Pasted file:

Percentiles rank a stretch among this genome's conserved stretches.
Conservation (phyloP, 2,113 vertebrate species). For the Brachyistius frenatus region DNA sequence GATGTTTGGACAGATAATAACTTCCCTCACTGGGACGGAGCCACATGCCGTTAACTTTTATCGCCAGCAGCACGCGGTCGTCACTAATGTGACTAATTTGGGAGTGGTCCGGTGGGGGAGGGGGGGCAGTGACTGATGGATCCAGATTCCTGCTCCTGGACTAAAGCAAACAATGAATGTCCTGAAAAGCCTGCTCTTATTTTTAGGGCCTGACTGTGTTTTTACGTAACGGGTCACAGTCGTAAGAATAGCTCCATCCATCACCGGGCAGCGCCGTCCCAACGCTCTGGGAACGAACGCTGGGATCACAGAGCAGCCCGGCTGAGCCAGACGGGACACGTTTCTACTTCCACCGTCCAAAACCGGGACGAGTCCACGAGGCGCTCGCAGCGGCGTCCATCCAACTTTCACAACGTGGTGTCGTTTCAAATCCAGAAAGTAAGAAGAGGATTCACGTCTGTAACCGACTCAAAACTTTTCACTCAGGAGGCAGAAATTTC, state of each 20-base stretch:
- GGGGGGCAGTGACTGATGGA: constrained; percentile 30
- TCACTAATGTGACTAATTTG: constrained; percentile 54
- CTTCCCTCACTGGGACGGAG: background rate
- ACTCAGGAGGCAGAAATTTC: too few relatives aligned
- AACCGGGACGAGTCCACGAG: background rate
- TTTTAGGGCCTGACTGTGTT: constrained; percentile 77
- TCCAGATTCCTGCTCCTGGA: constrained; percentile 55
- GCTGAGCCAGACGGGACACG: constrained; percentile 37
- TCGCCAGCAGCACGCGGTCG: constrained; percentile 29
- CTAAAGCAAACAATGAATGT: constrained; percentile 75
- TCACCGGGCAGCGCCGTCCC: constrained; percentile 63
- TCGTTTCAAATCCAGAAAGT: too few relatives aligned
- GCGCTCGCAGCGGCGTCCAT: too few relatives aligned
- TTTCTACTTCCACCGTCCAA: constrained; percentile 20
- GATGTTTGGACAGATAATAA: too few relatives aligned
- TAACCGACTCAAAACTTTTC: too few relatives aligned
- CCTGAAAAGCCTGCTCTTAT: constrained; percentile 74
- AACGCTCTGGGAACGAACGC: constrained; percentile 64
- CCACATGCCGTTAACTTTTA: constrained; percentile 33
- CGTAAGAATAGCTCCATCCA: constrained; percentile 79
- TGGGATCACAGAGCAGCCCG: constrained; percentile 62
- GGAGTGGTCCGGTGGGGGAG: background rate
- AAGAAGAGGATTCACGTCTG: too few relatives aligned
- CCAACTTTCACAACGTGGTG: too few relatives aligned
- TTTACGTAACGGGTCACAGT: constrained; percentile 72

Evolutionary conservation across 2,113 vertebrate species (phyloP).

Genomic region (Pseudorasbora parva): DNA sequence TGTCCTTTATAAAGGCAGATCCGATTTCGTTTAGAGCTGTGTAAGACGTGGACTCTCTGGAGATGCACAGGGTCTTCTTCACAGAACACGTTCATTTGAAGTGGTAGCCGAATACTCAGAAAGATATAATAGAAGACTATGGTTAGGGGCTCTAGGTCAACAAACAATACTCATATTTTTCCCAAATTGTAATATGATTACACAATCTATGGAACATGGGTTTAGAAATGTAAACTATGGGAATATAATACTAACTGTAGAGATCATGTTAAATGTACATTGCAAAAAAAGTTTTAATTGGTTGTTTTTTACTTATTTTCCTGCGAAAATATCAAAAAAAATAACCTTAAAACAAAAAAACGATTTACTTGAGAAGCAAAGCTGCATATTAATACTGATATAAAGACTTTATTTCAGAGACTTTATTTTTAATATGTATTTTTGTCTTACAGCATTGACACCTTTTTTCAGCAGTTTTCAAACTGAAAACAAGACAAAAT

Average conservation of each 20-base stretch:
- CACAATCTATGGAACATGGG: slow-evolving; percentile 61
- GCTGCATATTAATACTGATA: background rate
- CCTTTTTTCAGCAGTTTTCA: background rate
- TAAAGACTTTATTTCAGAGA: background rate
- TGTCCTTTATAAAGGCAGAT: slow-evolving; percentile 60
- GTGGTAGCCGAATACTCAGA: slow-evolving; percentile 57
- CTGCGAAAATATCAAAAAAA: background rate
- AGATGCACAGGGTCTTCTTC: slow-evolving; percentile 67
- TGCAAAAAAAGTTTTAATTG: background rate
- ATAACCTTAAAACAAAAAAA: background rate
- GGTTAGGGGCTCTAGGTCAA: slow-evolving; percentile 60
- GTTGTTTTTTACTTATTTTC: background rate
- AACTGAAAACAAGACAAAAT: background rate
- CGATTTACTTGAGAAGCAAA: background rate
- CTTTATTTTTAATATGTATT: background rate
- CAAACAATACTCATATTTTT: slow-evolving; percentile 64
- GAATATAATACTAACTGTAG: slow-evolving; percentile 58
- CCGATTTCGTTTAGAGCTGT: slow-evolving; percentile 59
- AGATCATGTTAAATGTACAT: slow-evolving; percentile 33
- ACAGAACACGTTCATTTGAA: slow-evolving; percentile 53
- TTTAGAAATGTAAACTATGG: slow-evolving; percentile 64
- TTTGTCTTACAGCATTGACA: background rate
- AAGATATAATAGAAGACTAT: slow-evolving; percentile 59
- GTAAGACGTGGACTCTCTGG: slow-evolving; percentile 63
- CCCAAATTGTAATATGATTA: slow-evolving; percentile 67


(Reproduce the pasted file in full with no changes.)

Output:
Percentiles rank a stretch among this genome's conserved stretches.
Conservation (phyloP, 2,113 vertebrate species). For the Brachyistius frenatus region DNA sequence GATGTTTGGACAGATAATAACTTCCCTCACTGGGACGGAGCCACATGCCGTTAACTTTTATCGCCAGCAGCACGCGGTCGTCACTAATGTGACTAATTTGGGAGTGGTCCGGTGGGGGAGGGGGGGCAGTGACTGATGGATCCAGATTCCTGCTCCTGGACTAAAGCAAACAATGAATGTCCTGAAAAGCCTGCTCTTATTTTTAGGGCCTGACTGTGTTTTTACGTAACGGGTCACAGTCGTAAGAATAGCTCCATCCATCACCGGGCAGCGCCGTCCCAACGCTCTGGGAACGAACGCTGGGATCACAGAGCAGCCCGGCTGAGCCAGACGGGACACGTTTCTACTTCCACCGTCCAAAACCGGGACGAGTCCACGAGGCGCTCGCAGCGGCGTCCATCCAACTTTCACAACGTGGTGTCGTTTCAAATCCAGAAAGTAAGAAGAGGATTCACGTCTGTAACCGACTCAAAACTTTTCACTCAGGAGGCAGAAATTTC, state of each 20-base stretch:
- GGGGGGCAGTGACTGATGGA: constrained; percentile 30
- TCACTAATGTGACTAATTTG: constrained; percentile 54
- CTTCCCTCACTGGGACGGAG: background rate
- ACTCAGGAGGCAGAAATTTC: too few relatives aligned
- AACCGGGACGAGTCCACGAG: background rate
- TTTTAGGGCCTGACTGTGTT: constrained; percentile 77
- TCCAGATTCCTGCTCCTGGA: constrained; percentile 55
- GCTGAGCCAGACGGGACACG: constrained; percentile 37
- TCGCCAGCAGCACGCGGTCG: constrained; percentile 29
- CTAAAGCAAACAATGAATGT: constrained; percentile 75
- TCACCGGGCAGCGCCGTCCC: constrained; percentile 63
- TCGTTTCAAATCCAGAAAGT: too few relatives aligned
- GCGCTCGCAGCGGCGTCCAT: too few relatives aligned
- TTTCTACTTCCACCGTCCAA: constrained; percentile 20
- GATGTTTGGACAGATAATAA: too few relatives aligned
- TAACCGACTCAAAACTTTTC: too few relatives aligned
- CCTGAAAAGCCTGCTCTTAT: constrained; percentile 74
- AACGCTCTGGGAACGAACGC: constrained; percentile 64
- CCACATGCCGTTAACTTTTA: constrained; percentile 33
- CGTAAGAATAGCTCCATCCA: constrained; percentile 79
- TGGGATCACAGAGCAGCCCG: constrained; percentile 62
- GGAGTGGTCCGGTGGGGGAG: background rate
- AAGAAGAGGATTCACGTCTG: too few relatives aligned
- CCAACTTTCACAACGTGGTG: too few relatives aligned
- TTTACGTAACGGGTCACAGT: constrained; percentile 72

Evolutionary conservation across 2,113 vertebrate species (phyloP).

Genomic region (Pseudorasbora parva): DNA sequence TGTCCTTTATAAAGGCAGATCCGATTTCGTTTAGAGCTGTGTAAGACGTGGACTCTCTGGAGATGCACAGGGTCTTCTTCACAGAACACGTTCATTTGAAGTGGTAGCCGAATACTCAGAAAGATATAATAGAAGACTATGGTTAGGGGCTCTAGGTCAACAAACAATACTCATATTTTTCCCAAATTGTAATATGATTACACAATCTATGGAACATGGGTTTAGAAATGTAAACTATGGGAATATAATACTAACTGTAGAGATCATGTTAAATGTACATTGCAAAAAAAGTTTTAATTGGTTGTTTTTTACTTATTTTCCTGCGAAAATATCAAAAAAAATAACCTTAAAACAAAAAAACGATTTACTTGAGAAGCAAAGCTGCATATTAATACTGATATAAAGACTTTATTTCAGAGACTTTATTTTTAATATGTATTTTTGTCTTACAGCATTGACACCTTTTTTCAGCAGTTTTCAAACTGAAAACAAGACAAAAT

Average conservation of each 20-base stretch:
- CACAATCTATGGAACATGGG: slow-evolving; percentile 61
- GCTGCATATTAATACTGATA: background rate
- CCTTTTTTCAGCAGTTTTCA: background rate
- TAAAGACTTTATTTCAGAGA: background rate
- TGTCCTTTATAAAGGCAGAT: slow-evolving; percentile 60
- GTGGTAGCCGAATACTCAGA: slow-evolving; percentile 57
- CTGCGAAAATATCAAAAAAA: background rate
- AGATGCACAGGGTCTTCTTC: slow-evolving; percentile 67
- TGCAAAAAAAGTTTTAATTG: background rate
- ATAACCTTAAAACAAAAAAA: background rate
- GGTTAGGGGCTCTAGGTCAA: slow-evolving; percentile 60
- GTTGTTTTTTACTTATTTTC: background rate
- AACTGAAAACAAGACAAAAT: background rate
- CGATTTACTTGAGAAGCAAA: background rate
- CTTTATTTTTAATATGTATT: background rate
- CAAACAATACTCATATTTTT: slow-evolving; percentile 64
- GAATATAATACTAACTGTAG: slow-evolving; percentile 58
- CCGATTTCGTTTAGAGCTGT: slow-evolving; percentile 59
- AGATCATGTTAAATGTACAT: slow-evolving; percentile 33
- ACAGAACACGTTCATTTGAA: slow-evolving; percentile 53
- TTTAGAAATGTAAACTATGG: slow-evolving; percentile 64
- TTTGTCTTACAGCATTGACA: background rate
- AAGATATAATAGAAGACTAT: slow-evolving; percentile 59
- GTAAGACGTGGACTCTCTGG: slow-evolving; percentile 63
- CCCAAATTGTAATATGATTA: slow-evolving; percentile 67